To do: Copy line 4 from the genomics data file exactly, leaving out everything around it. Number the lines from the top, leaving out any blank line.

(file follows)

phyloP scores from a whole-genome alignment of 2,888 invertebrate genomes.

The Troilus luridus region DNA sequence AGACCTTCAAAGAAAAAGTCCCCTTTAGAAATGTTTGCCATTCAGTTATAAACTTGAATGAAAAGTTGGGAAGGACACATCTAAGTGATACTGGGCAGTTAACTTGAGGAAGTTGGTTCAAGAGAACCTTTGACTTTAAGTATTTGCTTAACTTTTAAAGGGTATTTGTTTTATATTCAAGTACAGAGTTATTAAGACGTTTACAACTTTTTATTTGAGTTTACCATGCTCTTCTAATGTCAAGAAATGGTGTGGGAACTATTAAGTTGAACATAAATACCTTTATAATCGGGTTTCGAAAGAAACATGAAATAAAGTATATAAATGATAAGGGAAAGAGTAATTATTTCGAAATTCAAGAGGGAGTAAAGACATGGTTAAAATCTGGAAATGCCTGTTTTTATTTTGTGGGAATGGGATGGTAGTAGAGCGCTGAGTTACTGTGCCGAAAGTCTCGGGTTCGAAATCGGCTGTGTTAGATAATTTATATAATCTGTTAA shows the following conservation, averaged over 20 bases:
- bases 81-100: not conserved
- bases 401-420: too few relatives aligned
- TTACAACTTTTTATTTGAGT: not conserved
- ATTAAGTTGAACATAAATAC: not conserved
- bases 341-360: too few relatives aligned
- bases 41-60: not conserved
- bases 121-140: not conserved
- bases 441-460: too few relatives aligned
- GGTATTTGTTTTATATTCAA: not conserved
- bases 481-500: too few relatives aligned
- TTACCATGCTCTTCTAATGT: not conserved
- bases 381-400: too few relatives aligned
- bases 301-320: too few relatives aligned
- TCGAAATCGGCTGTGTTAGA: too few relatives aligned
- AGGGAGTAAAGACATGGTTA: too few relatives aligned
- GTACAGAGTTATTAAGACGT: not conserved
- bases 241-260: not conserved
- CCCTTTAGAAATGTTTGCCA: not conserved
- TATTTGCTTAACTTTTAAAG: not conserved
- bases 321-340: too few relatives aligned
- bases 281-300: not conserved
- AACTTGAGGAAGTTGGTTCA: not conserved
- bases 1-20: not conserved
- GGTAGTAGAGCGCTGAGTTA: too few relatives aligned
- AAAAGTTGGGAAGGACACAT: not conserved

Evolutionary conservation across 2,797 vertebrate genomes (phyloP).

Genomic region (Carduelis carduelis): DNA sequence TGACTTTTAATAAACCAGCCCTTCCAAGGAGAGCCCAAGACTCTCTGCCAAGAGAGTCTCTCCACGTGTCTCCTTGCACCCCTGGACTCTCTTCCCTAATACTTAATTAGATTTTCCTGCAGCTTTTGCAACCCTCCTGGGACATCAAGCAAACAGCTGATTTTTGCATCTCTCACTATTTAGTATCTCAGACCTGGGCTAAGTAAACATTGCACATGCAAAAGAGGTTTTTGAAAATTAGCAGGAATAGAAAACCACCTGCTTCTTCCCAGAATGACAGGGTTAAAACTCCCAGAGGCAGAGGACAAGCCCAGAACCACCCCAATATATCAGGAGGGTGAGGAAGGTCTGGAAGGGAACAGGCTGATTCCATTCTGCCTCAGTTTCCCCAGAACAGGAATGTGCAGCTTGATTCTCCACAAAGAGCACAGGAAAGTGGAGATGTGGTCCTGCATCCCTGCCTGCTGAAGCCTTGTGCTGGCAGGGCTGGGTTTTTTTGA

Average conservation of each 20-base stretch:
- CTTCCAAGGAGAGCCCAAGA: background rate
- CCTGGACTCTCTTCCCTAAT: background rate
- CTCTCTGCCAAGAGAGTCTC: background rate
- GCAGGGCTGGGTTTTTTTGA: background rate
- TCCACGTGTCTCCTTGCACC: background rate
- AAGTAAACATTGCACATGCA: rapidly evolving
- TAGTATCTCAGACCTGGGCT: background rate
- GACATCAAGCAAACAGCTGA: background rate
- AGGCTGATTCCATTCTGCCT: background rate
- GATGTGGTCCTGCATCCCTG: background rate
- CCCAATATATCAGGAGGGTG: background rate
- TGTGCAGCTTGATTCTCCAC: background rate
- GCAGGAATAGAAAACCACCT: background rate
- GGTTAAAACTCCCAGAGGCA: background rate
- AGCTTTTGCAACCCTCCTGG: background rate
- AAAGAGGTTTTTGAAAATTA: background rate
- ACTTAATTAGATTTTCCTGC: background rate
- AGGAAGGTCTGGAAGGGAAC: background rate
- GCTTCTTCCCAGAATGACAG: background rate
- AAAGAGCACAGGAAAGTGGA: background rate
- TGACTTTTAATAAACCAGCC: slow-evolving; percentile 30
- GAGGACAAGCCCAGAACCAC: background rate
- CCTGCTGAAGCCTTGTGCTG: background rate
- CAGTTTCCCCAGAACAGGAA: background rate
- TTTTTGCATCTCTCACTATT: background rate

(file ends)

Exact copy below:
- bases 401-420: too few relatives aligned